The big outdoor project this spring involved stone instead of wood, to be specific Colorado red flagstone, thanks to our son, Zack, who
ordered a pallet before he arrived Memorial Day weekend.
Zack is our most frequent visitor. An engineer by day and a standup comic by night, he likes to do a project when he comes to our home in Taos. We are most appreciative.
Last year, Zack helped Hank build our ramada (gazebo elsewhere) because we lacked shade, an important commodity in the high
desert. Other visits, he helped Hank build our kitchen cabinets and constructed a stone floor for the back portal (porch elsewhere). Another visit, he worked on the fence that encloses our front yard, and most importantly my vegetable and flower gardens.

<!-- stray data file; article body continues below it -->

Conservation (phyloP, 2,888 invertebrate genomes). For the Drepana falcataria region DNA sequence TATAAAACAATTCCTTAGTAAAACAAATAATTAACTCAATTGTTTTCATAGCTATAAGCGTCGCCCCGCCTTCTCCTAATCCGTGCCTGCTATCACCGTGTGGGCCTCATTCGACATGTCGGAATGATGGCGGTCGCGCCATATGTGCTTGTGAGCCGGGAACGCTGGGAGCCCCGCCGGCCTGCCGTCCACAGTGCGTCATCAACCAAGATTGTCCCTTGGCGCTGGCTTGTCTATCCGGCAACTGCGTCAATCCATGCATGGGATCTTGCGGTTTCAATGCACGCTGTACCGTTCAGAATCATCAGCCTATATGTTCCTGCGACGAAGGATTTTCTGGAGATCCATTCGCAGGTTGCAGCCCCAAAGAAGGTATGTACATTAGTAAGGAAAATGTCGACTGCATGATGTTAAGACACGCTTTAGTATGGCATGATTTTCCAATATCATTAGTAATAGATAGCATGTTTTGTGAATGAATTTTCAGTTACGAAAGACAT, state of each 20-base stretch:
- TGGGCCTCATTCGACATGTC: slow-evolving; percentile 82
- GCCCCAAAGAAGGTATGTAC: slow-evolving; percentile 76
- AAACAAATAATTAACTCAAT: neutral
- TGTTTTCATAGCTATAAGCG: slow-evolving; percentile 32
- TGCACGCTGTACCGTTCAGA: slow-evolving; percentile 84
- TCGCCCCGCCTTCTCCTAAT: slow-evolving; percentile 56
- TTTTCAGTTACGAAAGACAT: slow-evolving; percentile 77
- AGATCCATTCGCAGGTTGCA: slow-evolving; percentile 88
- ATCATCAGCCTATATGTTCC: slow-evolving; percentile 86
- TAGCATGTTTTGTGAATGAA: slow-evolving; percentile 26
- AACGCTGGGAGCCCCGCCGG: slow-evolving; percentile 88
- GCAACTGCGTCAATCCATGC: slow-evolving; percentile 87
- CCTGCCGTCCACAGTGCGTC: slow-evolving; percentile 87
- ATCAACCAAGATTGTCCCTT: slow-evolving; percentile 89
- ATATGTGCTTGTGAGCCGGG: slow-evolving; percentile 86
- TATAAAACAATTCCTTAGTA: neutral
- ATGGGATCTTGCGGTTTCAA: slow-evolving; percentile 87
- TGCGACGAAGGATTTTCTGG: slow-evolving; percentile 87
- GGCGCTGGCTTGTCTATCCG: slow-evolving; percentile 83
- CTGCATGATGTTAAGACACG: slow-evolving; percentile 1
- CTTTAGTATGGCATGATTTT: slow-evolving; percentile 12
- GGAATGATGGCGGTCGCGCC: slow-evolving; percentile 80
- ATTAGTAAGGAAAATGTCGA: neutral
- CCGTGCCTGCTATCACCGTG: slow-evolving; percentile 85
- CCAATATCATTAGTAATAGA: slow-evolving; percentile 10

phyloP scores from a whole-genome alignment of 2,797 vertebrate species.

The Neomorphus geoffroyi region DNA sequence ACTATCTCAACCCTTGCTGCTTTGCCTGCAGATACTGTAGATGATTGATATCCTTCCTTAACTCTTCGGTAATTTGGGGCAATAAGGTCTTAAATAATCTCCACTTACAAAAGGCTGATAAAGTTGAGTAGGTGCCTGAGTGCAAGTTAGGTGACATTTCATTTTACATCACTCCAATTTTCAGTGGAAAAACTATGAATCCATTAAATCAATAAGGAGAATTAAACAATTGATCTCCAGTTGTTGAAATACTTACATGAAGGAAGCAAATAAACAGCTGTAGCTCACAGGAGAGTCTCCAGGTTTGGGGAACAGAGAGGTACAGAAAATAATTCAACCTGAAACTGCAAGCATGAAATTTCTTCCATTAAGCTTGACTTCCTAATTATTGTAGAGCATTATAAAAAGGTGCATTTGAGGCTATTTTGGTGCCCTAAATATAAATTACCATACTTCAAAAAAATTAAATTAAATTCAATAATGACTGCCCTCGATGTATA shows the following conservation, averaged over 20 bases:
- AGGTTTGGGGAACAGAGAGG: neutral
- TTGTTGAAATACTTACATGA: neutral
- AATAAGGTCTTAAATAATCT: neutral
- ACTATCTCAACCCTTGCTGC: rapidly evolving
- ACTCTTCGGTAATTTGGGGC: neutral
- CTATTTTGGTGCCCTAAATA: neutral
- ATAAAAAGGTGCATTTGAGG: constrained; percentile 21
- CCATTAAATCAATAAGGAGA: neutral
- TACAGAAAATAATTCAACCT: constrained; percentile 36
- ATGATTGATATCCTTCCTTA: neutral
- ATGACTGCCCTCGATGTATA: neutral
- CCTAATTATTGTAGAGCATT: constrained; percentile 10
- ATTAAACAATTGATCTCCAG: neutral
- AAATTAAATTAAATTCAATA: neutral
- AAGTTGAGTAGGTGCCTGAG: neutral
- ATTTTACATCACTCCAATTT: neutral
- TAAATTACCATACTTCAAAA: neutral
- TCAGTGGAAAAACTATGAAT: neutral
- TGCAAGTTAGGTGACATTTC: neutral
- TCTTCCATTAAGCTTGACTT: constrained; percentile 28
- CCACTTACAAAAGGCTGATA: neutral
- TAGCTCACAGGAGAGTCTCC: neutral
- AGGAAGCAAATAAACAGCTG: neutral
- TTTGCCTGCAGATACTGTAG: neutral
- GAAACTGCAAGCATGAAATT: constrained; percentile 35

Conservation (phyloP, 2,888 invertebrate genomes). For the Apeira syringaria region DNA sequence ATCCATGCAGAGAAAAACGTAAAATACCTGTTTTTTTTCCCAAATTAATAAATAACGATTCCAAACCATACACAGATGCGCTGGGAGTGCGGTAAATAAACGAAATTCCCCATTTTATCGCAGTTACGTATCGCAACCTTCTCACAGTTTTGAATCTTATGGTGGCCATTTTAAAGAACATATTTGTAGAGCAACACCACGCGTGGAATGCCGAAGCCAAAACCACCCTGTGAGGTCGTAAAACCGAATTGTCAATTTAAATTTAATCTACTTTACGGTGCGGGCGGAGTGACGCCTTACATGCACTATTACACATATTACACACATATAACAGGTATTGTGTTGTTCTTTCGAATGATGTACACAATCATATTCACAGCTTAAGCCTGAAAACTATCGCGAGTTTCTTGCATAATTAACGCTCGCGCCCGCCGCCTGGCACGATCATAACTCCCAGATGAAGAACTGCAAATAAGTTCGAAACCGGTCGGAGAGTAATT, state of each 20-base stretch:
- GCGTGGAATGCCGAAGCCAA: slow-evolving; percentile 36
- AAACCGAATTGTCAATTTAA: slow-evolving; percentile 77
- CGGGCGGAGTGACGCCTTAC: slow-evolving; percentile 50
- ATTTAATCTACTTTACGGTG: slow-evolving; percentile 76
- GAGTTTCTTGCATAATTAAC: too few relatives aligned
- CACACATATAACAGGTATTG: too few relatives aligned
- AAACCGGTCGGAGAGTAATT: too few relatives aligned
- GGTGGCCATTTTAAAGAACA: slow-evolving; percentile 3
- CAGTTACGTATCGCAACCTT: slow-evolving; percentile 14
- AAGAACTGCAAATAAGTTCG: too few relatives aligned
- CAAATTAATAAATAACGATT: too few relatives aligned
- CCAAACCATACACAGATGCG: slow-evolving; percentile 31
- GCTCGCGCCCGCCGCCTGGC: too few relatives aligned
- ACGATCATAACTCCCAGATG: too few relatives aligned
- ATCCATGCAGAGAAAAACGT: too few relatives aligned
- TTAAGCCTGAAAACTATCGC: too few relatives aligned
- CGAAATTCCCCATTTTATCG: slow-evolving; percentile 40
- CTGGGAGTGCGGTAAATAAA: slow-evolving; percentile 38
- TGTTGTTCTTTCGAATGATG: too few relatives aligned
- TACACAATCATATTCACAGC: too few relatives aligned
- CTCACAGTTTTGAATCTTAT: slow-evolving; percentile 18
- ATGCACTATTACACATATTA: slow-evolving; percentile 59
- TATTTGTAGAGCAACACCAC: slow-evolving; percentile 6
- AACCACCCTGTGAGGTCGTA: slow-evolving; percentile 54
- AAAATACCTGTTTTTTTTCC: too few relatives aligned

This year, he wanted to give the ramada a stone floor.
Yes, Zack is a helpful and generous person.
The stone was quite large, certainly larger than the load Zack brought a couple of years ago for the portal. While I was at
work he and Hank pieced together a very heavy puzzle they set in pea stone. After a couple of days they finished the job, and then created a walkway from the portal to the ramada.
Fortunately, stone was left over after Zack returned to Boston. Hank decided to build a walkway to the front gate, but smart guy he is, he constructed a sled or skid from wood to slide the heavy
pieces from the back yard to the front. Such an ancient tool, but it was effective. He dug through the heavy, clay dirt and positioned the flagstone in pea stone.
After the walkway Hank saved the last largest stone for the entrances of the front and garage doors. I helped him slide those last two pieces — heavy work. I was impressed he moved the others alone.
Stone and wood — the simplest of building materials. And then there is the sweat equity of father and son.
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